Republicans used the procedure to wipe out 14 late-term Obama administration rules in the first 16 weeks of the Trump administration, but Wednesday’s vote was the first time Democrats have used the procedure to undo the policy of a Republican administration. Democrats plan to use the procedure just once more in the coming weeks, before their window to do so expires in late May, with a vote to repeal a labor rule that had made it easier for employers to deny worker claims of employment discrimination.

Senator Chuck Schumer of New York, the majority leader, called Wednesday’s vote “one of the most important votes, not only that this Congress has cast, but has been cast in the last decade, in terms of our fight against global warming.”

It will be more difficult for Democrats to push through broader climate change legislation — they will need to either muster enough votes from Republicans to reach the 60-vote majority required to overcome a filibuster, or to try to fold climate measures into a proposed infrastructure spending package, and hope they can use a budget rule that allows passage with 51 votes.

Still, Mr. Schumer noted that Wednesday’s vote represented a glimmer of bipartisanship on climate change. Mr. Graham, who has stood as a staunch ally of Mr. Trump, said of his vote to restore the methane rule, “I think it’s just unnecessary emissions that they can do something about, and they’ll need to do it.”

Most Republicans opposed the move to reinstate the regulation, but they were muted in their opposition to reining in methane pollution.

“More regulations are not the answer,” said Senator John Barrasso of Wyoming, the ranking Republican on the Senate Energy Committee. Mr. Barrasso noted that he had written legislation designed to reduce methane emissions by requiring additional permitting of natural gas pipelines. “Congress should advance solutions like my legislation — not relitigate regulatory fights from the past,” he said.

Senator Steve Daines, Republican of Montana, said, “We need policies that encourage continued innovation, not more bureaucratic regulation.”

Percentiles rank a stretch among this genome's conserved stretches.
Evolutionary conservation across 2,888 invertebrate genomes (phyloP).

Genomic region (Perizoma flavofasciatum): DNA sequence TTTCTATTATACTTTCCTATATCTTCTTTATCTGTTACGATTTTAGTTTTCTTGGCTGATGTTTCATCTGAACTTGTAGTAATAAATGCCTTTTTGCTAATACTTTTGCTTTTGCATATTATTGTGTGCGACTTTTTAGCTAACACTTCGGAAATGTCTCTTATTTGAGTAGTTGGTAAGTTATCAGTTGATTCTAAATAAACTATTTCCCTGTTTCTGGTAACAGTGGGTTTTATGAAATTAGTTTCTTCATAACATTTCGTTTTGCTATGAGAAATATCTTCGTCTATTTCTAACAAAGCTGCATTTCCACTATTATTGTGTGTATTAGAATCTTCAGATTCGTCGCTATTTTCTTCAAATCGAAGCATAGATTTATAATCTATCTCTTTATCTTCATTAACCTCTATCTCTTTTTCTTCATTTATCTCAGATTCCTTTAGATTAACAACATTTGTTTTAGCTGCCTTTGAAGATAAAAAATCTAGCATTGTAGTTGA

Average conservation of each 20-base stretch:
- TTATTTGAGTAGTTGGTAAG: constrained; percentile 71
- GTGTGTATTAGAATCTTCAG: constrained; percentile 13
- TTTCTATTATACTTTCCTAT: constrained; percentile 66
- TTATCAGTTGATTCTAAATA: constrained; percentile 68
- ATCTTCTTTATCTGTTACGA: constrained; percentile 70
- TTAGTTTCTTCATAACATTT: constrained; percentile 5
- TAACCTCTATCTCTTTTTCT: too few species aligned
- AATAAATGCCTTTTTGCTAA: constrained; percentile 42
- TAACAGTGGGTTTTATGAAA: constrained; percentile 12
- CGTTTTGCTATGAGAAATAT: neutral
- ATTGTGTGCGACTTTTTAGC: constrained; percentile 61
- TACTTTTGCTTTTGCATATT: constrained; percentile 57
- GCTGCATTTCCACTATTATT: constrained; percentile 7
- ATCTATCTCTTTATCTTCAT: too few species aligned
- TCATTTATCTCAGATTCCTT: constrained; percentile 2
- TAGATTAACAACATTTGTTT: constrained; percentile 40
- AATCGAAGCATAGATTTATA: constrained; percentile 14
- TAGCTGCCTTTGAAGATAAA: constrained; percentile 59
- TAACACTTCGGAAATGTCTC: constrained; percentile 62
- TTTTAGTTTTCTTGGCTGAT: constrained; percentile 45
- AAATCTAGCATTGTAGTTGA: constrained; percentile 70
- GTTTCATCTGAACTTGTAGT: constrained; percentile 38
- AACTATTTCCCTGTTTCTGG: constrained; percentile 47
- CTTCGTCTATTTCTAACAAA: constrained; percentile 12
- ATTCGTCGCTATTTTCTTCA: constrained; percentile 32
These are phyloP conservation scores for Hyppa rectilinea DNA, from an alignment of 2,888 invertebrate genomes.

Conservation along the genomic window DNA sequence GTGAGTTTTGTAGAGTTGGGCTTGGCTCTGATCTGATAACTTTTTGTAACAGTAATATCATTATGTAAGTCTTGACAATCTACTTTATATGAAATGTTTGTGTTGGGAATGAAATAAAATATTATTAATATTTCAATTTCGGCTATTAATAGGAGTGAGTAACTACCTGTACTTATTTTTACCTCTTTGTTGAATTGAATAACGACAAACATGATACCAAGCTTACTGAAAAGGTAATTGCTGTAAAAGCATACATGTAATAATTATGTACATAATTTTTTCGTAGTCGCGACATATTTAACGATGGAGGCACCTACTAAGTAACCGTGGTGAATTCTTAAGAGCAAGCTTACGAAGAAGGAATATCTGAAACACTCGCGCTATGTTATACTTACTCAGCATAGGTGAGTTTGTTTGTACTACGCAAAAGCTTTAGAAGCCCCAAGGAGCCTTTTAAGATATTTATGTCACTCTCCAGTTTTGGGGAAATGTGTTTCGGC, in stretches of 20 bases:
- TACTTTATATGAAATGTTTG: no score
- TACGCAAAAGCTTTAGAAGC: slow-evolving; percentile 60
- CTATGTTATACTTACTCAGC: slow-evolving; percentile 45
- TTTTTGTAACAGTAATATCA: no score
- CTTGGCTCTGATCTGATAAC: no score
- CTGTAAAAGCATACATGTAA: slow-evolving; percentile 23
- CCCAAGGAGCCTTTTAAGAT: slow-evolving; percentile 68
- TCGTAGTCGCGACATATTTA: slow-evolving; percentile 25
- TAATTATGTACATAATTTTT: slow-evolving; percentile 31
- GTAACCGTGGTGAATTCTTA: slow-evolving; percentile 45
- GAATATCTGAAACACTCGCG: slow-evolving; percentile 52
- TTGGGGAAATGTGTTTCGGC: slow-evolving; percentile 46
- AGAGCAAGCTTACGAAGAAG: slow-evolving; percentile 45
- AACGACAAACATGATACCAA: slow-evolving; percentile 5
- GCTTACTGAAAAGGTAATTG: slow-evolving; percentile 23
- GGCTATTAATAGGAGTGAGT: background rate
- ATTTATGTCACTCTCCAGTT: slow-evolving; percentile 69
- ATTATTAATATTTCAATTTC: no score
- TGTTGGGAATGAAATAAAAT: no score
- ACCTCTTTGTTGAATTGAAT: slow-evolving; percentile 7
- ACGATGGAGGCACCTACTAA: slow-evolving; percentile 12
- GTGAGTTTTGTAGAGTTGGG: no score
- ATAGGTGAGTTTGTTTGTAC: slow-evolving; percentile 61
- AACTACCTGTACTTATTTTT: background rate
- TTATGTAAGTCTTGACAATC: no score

Both the scientific understanding of the role that methane plays in driving climate change and the position of the oil and gas industry have shifted since Mr. Obama’s administration first sought to regulate methane pollution. Scientists now see the gas as playing a greater role in the rapid warming of the planet than previously understood, while some major oil and gas companies that fought methane regulations a decade ago now say they welcome, or at least can work with, the return of the methane rules.

Most of Mr. Biden’s proposed climate change policies are designed to reduce carbon dioxide, which is produced by burning fossil fuels and is the most abundant and damaging greenhouse gas.

Methane, which is a close second, is mainly emitted from leaks in oil and gas drilling sites. It lingers in the atmosphere for a shorter period of time than carbon dioxide, but packs a bigger punch while it lasts. By some estimates, methane has 80 times the heat-trapping power of carbon dioxide in its first 20 years in the atmosphere.

A new United Nations report, compiled by an international team of scientists and scheduled to be published next month, is expected to declare that reducing emissions of methane, the main component of natural gas, will need to play a far more vital role in warding off the worst effects of climate change.